Federal appeal | Pensions | Federal and provincial pension plans | Federal pension plans
Disability pension claimant’s application for disability benefits under Canada Pension Plan was dismissed on ground that she did not have severe and prolonged disability at her minimum qualifying period. Social Security Tribunal – General Division dismissed claimant’s appeal. Social Security Tribunal – Appeal Division allowed claimant’s appeal and referred matter back to General Division for new hearing and to receive more evidence. Claimant brought application for judicial review of Appeal Division’s decision on basis that it should have simply granted her disability benefits. Application dismissed. Appeal Division’s decision to send matter to General Division was acceptable, defensible and reasonable. Federal Court of Appeal did not have legal authority to grant benefits to claimant, as only Social Security Tribunal was permitted to receive further evidence, assess whether claimant was disabled, and grant disability benefits. This was not case where outcome on merits was certain enough to grant mandamus. Evidentiary record did not support mandamus because of severe maladministration. This court did not have jurisdiction to uphold claimant’s entitlement to benefits under Ontario Disability Support Program or to award damages for alleged abusive conduct and conduct contrary to human rights standards. Attorney General of Canada had now accepted that claimant was disabled within meaning of Canada Pension Plan. General Division may only need to receive submissions from parties, calculate amount of benefits, and make order.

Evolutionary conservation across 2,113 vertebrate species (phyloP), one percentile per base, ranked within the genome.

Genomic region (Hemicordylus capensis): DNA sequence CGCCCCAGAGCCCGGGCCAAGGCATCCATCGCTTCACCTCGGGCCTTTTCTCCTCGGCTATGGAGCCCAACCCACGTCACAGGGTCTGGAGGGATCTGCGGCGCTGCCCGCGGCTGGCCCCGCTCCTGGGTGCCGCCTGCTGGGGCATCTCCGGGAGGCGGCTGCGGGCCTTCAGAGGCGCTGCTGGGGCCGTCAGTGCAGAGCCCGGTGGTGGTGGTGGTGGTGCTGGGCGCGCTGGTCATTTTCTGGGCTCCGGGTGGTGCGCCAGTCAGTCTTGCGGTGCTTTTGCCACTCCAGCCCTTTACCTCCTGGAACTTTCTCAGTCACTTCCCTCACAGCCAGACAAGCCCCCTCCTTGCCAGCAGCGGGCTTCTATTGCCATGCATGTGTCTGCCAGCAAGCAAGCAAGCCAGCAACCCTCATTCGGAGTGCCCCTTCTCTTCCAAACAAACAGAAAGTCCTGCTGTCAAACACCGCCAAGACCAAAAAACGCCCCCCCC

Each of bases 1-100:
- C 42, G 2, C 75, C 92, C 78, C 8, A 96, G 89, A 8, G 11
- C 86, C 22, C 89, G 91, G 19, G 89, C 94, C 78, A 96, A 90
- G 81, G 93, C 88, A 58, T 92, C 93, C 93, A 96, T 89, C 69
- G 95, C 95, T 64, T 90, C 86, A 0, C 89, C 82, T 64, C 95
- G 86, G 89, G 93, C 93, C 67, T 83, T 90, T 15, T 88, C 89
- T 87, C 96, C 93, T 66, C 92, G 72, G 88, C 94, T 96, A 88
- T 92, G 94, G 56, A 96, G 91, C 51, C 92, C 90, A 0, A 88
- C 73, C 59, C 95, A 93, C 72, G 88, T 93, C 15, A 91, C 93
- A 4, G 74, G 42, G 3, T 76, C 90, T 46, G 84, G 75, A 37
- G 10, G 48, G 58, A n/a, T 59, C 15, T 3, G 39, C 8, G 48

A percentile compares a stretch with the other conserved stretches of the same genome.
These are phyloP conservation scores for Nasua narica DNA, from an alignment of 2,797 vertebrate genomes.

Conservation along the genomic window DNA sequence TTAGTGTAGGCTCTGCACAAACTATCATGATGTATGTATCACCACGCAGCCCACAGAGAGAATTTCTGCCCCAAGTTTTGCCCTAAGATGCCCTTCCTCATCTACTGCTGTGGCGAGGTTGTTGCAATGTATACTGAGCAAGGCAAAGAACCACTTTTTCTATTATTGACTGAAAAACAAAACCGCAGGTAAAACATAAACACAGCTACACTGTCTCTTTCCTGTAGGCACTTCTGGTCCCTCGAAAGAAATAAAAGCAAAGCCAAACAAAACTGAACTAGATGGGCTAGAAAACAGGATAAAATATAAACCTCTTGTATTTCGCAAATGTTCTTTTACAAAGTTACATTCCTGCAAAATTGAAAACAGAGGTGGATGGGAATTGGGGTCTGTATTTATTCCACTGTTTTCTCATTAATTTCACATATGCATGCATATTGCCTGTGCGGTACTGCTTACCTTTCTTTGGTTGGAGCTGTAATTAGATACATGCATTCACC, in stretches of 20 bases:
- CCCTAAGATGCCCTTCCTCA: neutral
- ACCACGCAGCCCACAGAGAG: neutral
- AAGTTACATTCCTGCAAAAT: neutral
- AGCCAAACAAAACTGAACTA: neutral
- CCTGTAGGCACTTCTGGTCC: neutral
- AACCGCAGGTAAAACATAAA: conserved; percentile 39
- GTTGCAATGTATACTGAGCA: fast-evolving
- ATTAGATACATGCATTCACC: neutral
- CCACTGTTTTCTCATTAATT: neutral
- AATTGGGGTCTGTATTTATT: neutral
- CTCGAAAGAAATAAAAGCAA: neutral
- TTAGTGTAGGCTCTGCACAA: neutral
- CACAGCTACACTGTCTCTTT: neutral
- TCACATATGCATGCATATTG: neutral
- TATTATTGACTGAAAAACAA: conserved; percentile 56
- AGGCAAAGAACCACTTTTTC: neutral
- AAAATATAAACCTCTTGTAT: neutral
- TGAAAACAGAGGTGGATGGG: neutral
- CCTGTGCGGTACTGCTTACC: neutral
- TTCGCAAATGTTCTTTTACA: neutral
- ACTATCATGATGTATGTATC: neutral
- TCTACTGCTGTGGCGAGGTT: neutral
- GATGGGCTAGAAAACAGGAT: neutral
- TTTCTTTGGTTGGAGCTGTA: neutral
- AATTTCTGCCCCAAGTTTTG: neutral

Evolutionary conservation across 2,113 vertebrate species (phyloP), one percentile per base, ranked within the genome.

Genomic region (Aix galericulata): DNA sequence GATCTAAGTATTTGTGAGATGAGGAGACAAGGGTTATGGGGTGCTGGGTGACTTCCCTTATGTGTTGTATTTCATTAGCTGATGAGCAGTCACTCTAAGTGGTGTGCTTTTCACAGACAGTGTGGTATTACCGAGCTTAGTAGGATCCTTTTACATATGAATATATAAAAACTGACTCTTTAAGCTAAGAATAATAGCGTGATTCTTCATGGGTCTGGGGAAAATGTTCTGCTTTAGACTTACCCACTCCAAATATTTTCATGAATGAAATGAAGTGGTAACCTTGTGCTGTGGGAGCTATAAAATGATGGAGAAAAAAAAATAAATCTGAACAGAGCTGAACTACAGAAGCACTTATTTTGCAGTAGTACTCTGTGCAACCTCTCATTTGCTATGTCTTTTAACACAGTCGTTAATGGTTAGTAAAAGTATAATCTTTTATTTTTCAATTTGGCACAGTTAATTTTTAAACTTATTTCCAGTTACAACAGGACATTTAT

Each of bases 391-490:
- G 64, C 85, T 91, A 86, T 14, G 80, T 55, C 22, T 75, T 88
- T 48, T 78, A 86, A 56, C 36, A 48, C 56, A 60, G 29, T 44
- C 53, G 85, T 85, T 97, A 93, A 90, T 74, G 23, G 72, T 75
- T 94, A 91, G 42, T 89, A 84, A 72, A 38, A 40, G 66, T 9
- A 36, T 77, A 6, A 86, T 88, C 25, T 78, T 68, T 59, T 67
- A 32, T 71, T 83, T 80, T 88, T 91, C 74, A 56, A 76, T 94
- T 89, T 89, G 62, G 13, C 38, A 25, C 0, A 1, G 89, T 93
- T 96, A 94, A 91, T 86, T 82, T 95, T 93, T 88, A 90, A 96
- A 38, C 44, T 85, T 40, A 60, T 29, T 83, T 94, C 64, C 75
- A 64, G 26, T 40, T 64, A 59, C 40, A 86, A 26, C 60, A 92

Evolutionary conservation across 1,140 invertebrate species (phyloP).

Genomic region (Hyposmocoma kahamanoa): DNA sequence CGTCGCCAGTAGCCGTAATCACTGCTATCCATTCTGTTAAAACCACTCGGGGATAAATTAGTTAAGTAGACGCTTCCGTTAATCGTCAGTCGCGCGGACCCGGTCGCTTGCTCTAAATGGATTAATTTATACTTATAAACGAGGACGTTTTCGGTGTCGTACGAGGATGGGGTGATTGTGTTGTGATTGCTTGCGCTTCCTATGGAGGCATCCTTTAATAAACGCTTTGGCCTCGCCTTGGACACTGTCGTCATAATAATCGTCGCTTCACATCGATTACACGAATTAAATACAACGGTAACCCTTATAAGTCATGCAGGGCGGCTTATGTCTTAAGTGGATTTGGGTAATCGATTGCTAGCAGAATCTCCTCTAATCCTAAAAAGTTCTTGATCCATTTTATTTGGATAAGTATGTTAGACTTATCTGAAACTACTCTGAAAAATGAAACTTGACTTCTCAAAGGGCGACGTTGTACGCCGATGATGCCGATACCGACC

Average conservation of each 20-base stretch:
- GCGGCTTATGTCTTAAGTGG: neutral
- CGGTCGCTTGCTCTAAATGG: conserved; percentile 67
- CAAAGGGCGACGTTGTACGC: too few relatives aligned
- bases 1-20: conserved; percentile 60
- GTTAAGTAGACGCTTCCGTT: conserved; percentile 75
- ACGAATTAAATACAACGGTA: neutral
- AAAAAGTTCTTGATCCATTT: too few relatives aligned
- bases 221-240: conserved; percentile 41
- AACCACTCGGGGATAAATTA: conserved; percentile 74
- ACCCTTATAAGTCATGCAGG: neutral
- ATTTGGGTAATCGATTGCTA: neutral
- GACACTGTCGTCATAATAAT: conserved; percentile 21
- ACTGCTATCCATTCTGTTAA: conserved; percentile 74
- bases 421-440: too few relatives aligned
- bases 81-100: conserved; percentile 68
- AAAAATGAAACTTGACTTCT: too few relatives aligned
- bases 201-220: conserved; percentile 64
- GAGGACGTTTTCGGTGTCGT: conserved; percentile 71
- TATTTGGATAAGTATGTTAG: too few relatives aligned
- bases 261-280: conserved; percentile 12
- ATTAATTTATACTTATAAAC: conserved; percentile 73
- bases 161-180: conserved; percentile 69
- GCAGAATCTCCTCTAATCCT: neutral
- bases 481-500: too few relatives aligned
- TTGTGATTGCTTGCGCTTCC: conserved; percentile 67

Garshowitz v. Canada (Attorney General) (2017), 2017 CarswellNat 7421, 2017 FCA 251, Eleanor R. Dawson J.A., David Stratas J.A., and Donald J. Rennie J.A. (F.C.A.).